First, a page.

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General News of Thursday, 21 September 2017


Second cycle schools in Cape Coast cry for infrastructural support

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Authorities of second-cycle schools in the Cape Coast Metropolis have appealed to Government to as a matter of urgency support them with the needed infrastructural assistance to enhance academic work.

They said inadequate basic infrastructural and logistical support such as classrooms, dormitories, dining halls, encroachments and general security in schools posed a great setback to their vision to provide free quality education to all eligible students.

Additionally, they said the absence of well-stocked science laboratories, libraries, Information and Communication Technology (ICT) centres, textbooks, supplementary reading books, feeding, and other Teaching and Learning Materials (TLMs) also served as a hindrance in the effort. The schools authorities made this known when Mrs Mavis Hawa Koomson, the Minister for Special Initiatives, toured some second-cycle schools in the Cape Coast Metropolis on Monday.

The tour was to enable her get first-hand information on the successes, challenges and way forward on the aftermath of the implementation of the free Senior High School (SHS) programme by the Nana Addo Dankwa Akufo Addo led-Government.

The Minister, accompanied by Mr Kwamina Duncan, Central Regional Minister and Mr David Afram, Out-going Regional Director of Education visited some Senior High Schools including the Mfanstipim School, Wesley Girls' SHS, the Academy of Christ the King SHS, and the University Practice SHS.

In all the schools visited, the Minister interacted with the school authorities, students and parents and assured them of government's determination to sustain the free SHS education to ensure every eligible Ghanaian was nit denied access.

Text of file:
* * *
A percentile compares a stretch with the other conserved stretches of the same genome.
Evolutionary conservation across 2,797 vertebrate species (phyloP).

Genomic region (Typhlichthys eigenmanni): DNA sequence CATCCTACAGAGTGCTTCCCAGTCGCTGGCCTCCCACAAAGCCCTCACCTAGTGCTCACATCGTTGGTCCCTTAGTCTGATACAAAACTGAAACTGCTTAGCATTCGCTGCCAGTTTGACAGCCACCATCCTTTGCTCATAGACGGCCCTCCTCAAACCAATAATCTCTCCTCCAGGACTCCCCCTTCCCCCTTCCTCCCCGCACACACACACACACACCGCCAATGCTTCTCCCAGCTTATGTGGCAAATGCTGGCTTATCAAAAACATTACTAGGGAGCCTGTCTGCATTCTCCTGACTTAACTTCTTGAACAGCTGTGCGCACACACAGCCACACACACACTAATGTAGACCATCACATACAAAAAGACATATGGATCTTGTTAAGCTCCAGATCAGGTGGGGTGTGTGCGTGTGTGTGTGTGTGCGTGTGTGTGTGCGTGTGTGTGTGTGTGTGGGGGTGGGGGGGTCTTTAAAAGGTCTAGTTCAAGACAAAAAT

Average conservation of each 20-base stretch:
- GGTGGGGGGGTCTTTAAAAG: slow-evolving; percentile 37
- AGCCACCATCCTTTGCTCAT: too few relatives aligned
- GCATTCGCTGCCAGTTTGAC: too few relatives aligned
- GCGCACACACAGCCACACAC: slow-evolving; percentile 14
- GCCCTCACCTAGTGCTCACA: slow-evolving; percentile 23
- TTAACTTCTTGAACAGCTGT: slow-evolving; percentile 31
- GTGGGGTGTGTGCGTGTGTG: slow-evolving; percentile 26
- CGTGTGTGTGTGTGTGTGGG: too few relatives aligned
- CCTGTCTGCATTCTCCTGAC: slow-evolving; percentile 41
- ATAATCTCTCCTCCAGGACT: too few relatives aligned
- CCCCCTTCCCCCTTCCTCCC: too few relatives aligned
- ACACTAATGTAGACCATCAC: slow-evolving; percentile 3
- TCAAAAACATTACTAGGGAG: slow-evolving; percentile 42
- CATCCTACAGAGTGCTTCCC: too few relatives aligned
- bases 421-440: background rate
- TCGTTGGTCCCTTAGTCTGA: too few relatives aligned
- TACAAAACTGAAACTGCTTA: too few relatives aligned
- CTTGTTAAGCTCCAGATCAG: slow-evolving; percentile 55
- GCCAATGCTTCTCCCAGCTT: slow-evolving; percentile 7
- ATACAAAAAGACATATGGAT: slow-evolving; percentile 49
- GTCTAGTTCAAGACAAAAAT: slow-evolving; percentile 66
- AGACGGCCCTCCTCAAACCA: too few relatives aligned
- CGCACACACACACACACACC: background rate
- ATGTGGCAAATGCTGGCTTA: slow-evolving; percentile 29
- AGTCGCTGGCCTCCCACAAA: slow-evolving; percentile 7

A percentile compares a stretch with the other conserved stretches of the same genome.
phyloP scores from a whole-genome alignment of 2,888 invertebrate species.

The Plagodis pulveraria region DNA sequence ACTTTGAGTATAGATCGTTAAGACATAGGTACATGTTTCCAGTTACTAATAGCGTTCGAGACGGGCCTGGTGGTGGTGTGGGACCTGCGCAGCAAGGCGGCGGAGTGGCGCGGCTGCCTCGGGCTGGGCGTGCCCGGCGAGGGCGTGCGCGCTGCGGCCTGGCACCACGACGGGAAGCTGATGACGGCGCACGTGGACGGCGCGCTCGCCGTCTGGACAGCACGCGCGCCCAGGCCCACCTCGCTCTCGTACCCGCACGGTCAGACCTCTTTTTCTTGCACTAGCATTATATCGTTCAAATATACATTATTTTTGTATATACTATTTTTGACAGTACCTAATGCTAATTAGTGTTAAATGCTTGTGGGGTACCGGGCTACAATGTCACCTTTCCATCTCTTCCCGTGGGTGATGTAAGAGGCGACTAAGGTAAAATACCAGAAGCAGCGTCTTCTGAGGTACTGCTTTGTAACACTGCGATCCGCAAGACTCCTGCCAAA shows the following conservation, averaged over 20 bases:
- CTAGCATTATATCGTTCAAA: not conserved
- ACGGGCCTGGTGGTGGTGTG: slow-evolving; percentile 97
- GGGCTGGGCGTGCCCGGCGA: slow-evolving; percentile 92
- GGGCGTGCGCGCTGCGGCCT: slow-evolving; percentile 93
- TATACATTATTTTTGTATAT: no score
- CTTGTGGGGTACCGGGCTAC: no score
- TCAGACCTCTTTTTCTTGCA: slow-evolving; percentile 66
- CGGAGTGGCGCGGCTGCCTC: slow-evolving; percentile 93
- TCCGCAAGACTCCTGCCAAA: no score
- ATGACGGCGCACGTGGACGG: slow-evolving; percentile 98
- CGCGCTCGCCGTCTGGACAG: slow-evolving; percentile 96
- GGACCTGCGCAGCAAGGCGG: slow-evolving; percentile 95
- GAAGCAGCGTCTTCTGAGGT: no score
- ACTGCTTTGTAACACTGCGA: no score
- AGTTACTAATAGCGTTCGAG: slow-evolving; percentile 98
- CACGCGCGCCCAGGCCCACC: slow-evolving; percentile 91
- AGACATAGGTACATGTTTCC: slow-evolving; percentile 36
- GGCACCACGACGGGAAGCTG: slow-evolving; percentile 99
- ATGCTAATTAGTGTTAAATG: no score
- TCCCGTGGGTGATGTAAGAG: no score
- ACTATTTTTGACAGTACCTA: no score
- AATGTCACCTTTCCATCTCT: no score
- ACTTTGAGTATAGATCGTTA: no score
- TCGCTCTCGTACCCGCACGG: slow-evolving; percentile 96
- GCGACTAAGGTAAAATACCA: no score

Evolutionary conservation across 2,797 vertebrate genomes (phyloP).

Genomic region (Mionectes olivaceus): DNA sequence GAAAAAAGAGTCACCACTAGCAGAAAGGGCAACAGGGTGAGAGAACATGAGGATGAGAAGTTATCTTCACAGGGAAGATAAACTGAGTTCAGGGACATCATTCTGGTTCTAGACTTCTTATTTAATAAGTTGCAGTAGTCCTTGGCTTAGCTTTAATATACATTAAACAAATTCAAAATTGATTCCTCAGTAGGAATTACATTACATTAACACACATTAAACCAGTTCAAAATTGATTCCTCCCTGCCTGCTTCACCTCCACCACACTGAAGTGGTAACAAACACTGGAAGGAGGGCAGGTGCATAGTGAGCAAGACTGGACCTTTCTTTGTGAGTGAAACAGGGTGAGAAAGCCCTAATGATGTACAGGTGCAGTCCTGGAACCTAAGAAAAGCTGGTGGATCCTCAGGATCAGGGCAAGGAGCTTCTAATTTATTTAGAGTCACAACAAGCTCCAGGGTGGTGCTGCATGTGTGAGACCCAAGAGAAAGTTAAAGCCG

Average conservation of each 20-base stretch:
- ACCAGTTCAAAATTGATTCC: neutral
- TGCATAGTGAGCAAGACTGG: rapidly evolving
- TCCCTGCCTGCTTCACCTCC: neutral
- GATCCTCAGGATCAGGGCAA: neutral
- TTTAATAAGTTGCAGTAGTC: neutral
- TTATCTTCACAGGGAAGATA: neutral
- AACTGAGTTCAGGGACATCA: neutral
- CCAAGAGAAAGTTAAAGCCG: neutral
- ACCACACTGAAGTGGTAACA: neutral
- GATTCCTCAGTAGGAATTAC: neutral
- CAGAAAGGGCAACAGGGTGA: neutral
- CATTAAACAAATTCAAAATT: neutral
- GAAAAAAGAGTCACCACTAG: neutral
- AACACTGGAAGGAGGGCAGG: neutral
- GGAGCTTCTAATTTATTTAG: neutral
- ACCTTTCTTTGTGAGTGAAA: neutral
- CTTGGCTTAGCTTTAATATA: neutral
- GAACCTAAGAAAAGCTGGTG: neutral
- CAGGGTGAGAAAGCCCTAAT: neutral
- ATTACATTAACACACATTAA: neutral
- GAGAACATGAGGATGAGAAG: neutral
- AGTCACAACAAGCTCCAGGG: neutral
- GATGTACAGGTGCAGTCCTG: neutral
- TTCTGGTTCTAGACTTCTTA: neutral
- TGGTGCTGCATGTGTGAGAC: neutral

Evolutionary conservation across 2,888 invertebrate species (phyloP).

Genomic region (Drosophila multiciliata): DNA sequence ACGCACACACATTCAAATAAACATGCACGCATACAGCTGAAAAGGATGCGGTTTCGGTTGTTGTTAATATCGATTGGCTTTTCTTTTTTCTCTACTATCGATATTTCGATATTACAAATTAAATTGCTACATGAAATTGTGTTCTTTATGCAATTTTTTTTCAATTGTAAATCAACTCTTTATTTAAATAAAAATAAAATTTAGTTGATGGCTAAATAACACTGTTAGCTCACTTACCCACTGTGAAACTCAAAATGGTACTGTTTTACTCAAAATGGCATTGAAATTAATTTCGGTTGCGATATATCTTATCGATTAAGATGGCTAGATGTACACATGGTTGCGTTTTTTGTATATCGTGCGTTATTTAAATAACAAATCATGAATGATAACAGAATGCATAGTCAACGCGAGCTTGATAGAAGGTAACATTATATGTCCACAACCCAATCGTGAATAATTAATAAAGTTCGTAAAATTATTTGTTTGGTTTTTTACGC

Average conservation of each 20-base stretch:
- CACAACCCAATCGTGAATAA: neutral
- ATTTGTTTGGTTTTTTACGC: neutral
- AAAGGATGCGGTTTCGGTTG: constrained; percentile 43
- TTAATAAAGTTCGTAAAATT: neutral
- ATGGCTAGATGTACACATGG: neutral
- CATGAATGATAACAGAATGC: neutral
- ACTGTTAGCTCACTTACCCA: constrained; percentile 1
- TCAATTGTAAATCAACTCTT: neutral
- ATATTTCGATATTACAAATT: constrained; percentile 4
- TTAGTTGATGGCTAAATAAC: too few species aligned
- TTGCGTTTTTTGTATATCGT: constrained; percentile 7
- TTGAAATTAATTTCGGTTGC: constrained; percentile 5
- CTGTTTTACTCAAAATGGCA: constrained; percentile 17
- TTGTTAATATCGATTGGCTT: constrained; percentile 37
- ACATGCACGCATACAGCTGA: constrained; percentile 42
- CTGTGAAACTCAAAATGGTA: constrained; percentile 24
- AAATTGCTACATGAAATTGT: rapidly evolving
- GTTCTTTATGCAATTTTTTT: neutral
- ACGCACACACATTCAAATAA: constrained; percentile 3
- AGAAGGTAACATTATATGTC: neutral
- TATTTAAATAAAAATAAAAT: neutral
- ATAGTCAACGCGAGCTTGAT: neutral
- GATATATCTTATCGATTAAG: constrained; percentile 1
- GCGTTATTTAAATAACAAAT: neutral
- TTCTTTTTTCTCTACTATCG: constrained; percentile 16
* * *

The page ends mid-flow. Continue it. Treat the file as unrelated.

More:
Scores of parents and particularly students who had benefited from the policy hailed the president for his foresight and determination to ensure that the huge financial burden of parents was removed.

Mrs Koomson, who doubles as the Member of Parliament (MP) for Awutu-Senya East, advised students to study hard to to contribute significantly to national development.

The Minister and the entourage first visited the Mfantsipim School where Mr Manfred Martin Oduro, the Headmaster, complained about inadequate infrastructural facilities which had reduced students intake from 1,000 to 400.

He said the current situation had been compounded by new decongestion policy by the management of the school to improve upon its standards of providing excellent tuition to its students.

At Wesley Girls SHS, Mrs Betty Djokoto, Headmistress of the School, confirmed that admission had been smooth and some teaching and learning aids have been received.

She appealed to the government to complete an assembly hall which had been abandoned for more than a decade adding that the school will continue to improve upon it's quality tuition standards to maintain it's enviable academic achievements.

Mrs Florence Offei, Headmistress of the Academy of Christ the King SHS and Mrs Paulina Yankah, Headmistress of the University Practice SHS, respectively called for massive infrastructural uplift-meant to ease academic work.

They complained about crowded classrooms, dormitories, dining halls and lack of other teaching and learning logistics.

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